Bridging the Digital Social Skills Gap: SMBSyr #4

By Joe Cunningham, Internet Marketing Manager

It was a spectacularly beautiful morning as Poe and I walked up to Newhouse on the SU campus, still active with summer students getting Starbucks after graduation weekend.


Flavored Creamer

After signing in and dropping our business cards in a bucket to win a door prize, I made myself some flavored hot creamer (a.k.a. green tea, a lousy substitute for the coffee I gave up), and left Poe in the conference room to guard my laptop and save my seat (for once I would let myself socialize without being embarrassed by the gnome).  He had plenty of jelly Danishes to keep him company.

I ran into Kate Brodock (@Just_Kate), Advisory Committee Member for SMBSyr and Executive Director of Social Media at SU among many other amazing things (including writing for – awesome!) who also emceed the event (Kevin, @Uncle Duke, was on a surely well-deserved vacation).  In the midst of my asiago bagel and cream cheese, Tracey Gregory, our awesome Project Manager at Cowley, arrived and I introduced her to Kate and vice versa, and then sat back (well, I stood there actually) to hear two very high-powered professional ladies talk it out.

A Time To Kill

When we went in to take our seats, Poe was nowhere to be found (no joke folks)!  My blood pressure immediately hit 220 and I told Tracey I’d be back in a second after I killed probably two people.  I gave a homicidal look to everyone I knew there (I’m sure they appreciated that) figuring it was a sick joke (I have a love/hate-very-much relationship with that gnome).  After all they took the gnome but left my computer.  (“Leave the gun, take the cannoli.” [Queue The Godfather music.])  I found him sitting next to the professor, Dr. William Ward (@DR4WARD), who was preparing his slideshow presentation.  I laughed a little and returned to my seat.

Poe at the SMBSyr #4Bridging the Social Skills Gap – Social Media and the Enterprise

Relieved that Poe was alright, I prepped my computer to take the blog notes.  It was dead, of course (good job).  I plugged it in and managed to get an hour and a half of juice before the show started (win).  Taking notes on your iPhone 1) makes you look like your texting during the whole presentation (there’s no getting around that really unless you stand up and tell everyone the truth and then look like a doofus); and 2) is such a pain in the derriere (that’s French for the word we can’t use here), so I’m glad I avoided that.  There is also the option of sitting near an outlet and plugging in from there, leaving the cord dangling across the aisle.  Murphy’s Law says in this case, during the three seconds you are not looking, someone will definitely trip on your cord, ripping the laptop out of your hands to its imminent death.  So glad we didn’t have to go through that.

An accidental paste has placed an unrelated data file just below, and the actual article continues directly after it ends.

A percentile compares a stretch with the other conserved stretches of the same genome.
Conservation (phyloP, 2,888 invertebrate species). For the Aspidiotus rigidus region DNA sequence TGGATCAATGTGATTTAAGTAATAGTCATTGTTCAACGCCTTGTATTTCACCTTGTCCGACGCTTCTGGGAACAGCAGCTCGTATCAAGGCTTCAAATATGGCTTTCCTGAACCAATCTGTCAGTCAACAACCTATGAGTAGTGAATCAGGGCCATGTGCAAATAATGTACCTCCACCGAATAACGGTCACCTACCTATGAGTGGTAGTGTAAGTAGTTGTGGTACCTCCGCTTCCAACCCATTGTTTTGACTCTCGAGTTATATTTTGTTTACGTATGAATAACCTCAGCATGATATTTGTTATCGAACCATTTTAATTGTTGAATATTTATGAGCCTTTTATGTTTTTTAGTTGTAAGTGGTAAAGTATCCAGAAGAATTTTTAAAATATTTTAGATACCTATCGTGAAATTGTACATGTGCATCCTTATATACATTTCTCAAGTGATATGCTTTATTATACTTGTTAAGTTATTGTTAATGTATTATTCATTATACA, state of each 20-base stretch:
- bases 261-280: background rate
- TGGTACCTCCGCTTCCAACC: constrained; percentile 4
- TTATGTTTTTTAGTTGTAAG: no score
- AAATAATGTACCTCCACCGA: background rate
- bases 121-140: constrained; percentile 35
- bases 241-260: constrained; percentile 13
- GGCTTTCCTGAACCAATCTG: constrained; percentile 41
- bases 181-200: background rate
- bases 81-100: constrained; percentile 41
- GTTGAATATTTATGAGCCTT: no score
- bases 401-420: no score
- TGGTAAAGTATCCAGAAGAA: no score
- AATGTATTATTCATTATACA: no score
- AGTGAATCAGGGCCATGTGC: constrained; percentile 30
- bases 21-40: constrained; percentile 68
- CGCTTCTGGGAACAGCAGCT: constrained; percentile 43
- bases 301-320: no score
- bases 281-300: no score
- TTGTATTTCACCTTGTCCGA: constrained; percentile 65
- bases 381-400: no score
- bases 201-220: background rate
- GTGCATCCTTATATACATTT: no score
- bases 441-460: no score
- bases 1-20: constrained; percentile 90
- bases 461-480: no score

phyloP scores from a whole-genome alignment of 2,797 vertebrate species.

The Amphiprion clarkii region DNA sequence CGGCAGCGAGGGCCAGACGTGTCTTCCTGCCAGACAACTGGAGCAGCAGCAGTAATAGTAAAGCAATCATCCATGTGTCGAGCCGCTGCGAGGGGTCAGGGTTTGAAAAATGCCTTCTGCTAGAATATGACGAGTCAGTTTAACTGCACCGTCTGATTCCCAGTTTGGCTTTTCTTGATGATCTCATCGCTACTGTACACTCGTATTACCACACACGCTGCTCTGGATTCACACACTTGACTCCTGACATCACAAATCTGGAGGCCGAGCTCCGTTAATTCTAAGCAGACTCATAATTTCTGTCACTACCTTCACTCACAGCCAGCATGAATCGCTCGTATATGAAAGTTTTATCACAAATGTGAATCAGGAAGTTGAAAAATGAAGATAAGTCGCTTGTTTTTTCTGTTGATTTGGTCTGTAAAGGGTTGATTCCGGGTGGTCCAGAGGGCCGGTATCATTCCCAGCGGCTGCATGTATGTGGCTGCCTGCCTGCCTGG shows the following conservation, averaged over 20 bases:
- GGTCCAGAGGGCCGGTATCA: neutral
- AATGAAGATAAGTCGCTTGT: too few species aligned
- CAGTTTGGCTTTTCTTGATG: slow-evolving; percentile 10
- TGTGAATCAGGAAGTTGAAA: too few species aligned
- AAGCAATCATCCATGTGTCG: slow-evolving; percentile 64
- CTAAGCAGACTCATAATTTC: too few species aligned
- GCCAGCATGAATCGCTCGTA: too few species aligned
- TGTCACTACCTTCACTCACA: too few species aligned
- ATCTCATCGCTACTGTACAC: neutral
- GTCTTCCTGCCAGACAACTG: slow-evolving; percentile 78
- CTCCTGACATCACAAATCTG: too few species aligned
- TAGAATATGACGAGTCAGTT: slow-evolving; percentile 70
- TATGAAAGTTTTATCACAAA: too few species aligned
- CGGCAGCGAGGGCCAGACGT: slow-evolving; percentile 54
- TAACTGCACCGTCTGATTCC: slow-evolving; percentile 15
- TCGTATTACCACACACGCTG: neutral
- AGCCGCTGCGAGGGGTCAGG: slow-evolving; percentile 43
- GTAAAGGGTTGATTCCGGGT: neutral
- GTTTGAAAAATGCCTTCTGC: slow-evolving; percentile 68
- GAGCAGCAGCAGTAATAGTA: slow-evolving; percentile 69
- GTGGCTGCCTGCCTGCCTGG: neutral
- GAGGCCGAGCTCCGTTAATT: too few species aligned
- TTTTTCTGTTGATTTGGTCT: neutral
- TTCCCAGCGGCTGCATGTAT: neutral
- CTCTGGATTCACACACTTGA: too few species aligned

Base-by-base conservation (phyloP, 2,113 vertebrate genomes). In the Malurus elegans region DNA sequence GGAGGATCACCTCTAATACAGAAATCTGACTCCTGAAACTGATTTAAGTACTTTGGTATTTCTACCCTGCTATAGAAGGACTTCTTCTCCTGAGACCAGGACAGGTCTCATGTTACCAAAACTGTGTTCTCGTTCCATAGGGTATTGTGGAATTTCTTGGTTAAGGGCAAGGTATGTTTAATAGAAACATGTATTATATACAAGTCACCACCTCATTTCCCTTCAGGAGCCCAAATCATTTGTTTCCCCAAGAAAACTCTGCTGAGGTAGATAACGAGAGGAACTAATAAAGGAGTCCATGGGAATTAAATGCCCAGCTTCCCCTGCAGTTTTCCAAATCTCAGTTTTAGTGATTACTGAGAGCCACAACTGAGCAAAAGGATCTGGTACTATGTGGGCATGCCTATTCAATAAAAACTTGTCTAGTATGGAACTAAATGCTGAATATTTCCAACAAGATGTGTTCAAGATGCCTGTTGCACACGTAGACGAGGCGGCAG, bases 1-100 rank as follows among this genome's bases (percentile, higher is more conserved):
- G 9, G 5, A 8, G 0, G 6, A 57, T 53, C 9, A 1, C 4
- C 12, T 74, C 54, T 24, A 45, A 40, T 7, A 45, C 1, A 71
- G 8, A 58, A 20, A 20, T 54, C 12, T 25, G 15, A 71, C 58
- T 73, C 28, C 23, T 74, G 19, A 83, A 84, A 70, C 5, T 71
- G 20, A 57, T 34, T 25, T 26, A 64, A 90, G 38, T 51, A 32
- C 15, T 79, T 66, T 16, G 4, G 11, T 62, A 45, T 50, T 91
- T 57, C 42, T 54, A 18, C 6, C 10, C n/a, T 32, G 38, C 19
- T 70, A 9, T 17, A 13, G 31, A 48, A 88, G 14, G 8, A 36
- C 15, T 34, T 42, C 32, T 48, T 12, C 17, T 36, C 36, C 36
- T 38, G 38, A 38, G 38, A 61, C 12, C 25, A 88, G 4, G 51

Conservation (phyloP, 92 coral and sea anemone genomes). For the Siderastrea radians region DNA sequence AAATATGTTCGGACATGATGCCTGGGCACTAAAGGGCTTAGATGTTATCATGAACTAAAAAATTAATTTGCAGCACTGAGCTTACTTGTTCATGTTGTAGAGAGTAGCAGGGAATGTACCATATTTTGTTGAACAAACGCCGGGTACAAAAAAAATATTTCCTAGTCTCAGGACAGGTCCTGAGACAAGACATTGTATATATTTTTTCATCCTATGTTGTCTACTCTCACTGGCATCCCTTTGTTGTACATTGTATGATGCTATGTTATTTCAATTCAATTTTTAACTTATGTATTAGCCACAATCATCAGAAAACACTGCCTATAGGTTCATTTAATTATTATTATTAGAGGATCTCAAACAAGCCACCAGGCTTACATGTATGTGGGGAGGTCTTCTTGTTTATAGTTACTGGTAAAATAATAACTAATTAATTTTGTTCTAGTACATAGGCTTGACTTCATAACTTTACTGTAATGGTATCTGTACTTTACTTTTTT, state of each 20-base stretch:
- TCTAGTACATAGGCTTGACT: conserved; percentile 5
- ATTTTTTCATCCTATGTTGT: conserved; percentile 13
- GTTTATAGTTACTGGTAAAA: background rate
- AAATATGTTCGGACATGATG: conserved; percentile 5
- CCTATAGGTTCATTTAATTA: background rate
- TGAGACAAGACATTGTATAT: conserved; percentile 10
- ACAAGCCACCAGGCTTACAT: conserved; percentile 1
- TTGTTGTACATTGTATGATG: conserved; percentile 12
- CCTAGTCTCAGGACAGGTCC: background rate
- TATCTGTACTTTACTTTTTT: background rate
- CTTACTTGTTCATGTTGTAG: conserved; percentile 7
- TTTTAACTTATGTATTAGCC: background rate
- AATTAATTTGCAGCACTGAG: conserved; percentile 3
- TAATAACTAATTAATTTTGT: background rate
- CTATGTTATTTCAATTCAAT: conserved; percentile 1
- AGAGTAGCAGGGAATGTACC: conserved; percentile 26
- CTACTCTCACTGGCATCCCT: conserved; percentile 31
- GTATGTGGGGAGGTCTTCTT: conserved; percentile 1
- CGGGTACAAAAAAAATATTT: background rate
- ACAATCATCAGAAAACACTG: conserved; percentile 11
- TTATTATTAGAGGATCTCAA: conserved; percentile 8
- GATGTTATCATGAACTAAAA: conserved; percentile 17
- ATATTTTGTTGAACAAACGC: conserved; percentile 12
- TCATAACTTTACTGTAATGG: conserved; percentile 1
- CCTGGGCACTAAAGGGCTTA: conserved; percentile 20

Dr. Ward, by the way, is social media professor at SU’s Newhouse School of Public Communications.  He was named “Top Professor” by Social Media Magazine and has been quoted in the NY Times, Wall Street Journal, and on CNN.  That’s pretty epic.

Frame It

Dr. Ward began his presentation with a shocking look at where we are.

A man in the 15th century experienced less data in a lifetime than we experience in one day.  Every day we (all) create 2.5 quintillion (there’s 18 zeroes there) bytes of data, 90% of which has been created in the last two years alone, says IBM.  The iPhone has 100,000 times more ram than the Apollo Command Center and is 1,000 times faster.  50-85% of people have smart phones, and wearable devices are becoming more mainstream.  Ironman technology seems it will actually become available.  Not only does the world know and love Siri, but Google has included a voice command.  Not everyone is on the internet (only 2 billion are), but thanks to smartphones and third world tech (i.e. bicycles that can charge batteries), 5 billion will be.  And no one really knows what this all means because it has been growing so quickly!

Noise To Value

How do we make sense of all of this?  What is the biggest challenge facing companies?

The biggest challenge is definitely training.  Social media is out there and 90% of employees say they are left to figure it out on their own.  Social media skills are in demand in the workplace which rose 87% from 2011 to 2012.  50% of all new hires will be technical, and 65% of employees will “do social media” on top of their other duties. The tip of the iceberg everyone sees is the social media platform itself, but underneath are also guidelines, training, support, analysis, objectives, content planning, ROI measurement, monitoring, and social research.